Petrie, William M. Flinders
Tanis (Band 2): Part II / Nebesheh (Am) and Defenneh (Tahpanhes): 1886 — London, 1888

Page: 15
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1 cm

By F. Ll. Griffith.1

The Inscriptions from 1 to 65 are published in
"Tanis I."

11. No. 1. Block of red granite from a
doorway showing part of prenomen Pepi I.,
sixth dynasty.

2. Block of red granite from a doorway,2
published also by De Rouge, Insc. pi. lxxv.3
The two copies agree. "King of Upper and
Lower Egypt, Ba mer'i (beloved of Ra), wearing
the two diadems, loving the body (?), triple
golden Horus, 8a Hather nebt ant Pepi (son
of Hathor, mistress of Tentyra Pepi), giver of
all life, all stability . . ."

The connection of Pepi I. with Tentyra
(Denderah) is shown by the tradition recorded
in the Ptolemaic temple of the finding of a
plan of the temple in the palace during his
reign. The alabaster lid, pi. xii. 5, bears the
same cartouche, and was bought at Qeneh, op-
posite Denderah, by Professor Sayce.

The cartouche of Pepi, beloved of [Hathor],
of Ant and [Turn] of Anu, found in the temple
of Bubastis, shows that he was a builder in the

1 M. Naville has corrected the plates of inscriptions,
before publication, throughout the two volumes of " Tanis,"
together with those of JTebesheh, Qantarah, and Defeneh, by
reference in part to the originals, in part to photographs and
squeezes. He has also looked through proofs of the whole
of my translations. His notes to this chapter are distin-
guished by the letter N. He kindly drew my attention to
the publication of some of the inscriptions in Burton's
"Excerpta Hieroglyphica," and especially to the name of
Usertesen I., that appears there on the statue numbered 5
in this work ; as well as to an interesting discussion of the
monuments which appeared in the " Melanges d'Archeologie,"
p. 280, &c, from notes taken at De Rouge's lectures in 1869,
by M. F. Robiou.

2 Cf. De Rouge, " Melanges," I.e.

3 Discovered by Burton, of. Rouge, " Etudes sur les Six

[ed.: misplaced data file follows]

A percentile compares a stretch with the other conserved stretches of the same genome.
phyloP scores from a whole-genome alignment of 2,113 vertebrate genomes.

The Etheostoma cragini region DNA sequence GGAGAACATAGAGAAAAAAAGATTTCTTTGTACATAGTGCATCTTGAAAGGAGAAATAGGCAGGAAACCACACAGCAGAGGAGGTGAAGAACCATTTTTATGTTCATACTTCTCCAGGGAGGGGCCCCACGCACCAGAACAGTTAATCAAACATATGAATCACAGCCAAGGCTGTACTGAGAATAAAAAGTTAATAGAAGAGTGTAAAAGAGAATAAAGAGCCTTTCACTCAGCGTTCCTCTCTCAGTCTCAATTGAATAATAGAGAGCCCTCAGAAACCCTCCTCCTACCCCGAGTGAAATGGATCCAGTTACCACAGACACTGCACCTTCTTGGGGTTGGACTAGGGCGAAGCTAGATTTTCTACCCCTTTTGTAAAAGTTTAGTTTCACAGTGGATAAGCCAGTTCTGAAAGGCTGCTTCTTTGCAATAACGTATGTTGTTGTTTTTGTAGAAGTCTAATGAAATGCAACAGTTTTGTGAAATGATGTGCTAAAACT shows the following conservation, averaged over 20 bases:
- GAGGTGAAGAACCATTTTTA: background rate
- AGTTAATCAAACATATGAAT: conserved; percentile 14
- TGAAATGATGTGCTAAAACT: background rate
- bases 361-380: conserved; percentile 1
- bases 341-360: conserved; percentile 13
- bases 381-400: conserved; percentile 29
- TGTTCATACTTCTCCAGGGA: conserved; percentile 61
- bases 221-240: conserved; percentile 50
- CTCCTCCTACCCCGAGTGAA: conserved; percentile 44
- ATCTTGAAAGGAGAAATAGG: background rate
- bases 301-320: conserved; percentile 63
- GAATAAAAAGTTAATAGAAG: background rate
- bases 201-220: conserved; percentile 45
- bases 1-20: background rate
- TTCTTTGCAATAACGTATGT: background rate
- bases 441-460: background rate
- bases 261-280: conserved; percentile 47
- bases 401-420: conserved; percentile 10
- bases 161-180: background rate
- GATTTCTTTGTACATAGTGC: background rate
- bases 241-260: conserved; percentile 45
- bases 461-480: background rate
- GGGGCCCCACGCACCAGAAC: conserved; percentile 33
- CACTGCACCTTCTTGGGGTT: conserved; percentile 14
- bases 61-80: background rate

Premieres Dynasties," pp. 115 and 116.—N.

temple of On, probably at a later date. He
seems, therefore, to have built temples succes-
sively at Tentyra, Tanis, Heliopolis, and
Bubastis, in chronological order during his
important reign.

12. No. 3. Statue red granite, Amenemhat I.,
cf. 23. Front of throne ; right side, 3d. " Be-
loved of Ptah Seker, lord of the crypt . . .
living for ever."

Left side, 3c, "the beloved of Ptah Res
Anbuf (Ptah south of his wall (?)), lord of the
two lands, son of the Sun, Amenemha[t], living

for ever."

Back support, 3a, "beloved of Ptah Res
Anbuf, lord of the life of the two lands," *
followed by the standard name nem mesu,
" renewing births," and throne name shetep ab
ra, " pacifying the heart of Ra."

Back of base, rows of cartouches of Meren-
ptah, " giver of all life, all stability and purity,
all health, all joy (or fatness ?)."

Side of throne, 3 b, cartouches of Merenptah.

Side of base, 3b, "the King of Upper and
Lower Egypt, lord of the two lands, mer amen
ba n ra, son of the Sun, Merenptek hetep her
mad,, beloved of Uati ap taui.

All the gods named in the early inscriptions
of Tanis, except those on 2, 13, and 19, are
Memphite forms of Ptah, Osiris, and of the

« M. Naville reminds me that ^-<=== is the name of
the temple of Memphis. But did not the phrase
obtain its geographical significance at _ajater period,

when even i Q ^ is found> like f T>™ * g*°'
graphical expression formed from the local title of Ptah?
~ SL ^ was also a title of the Memphite Bast.
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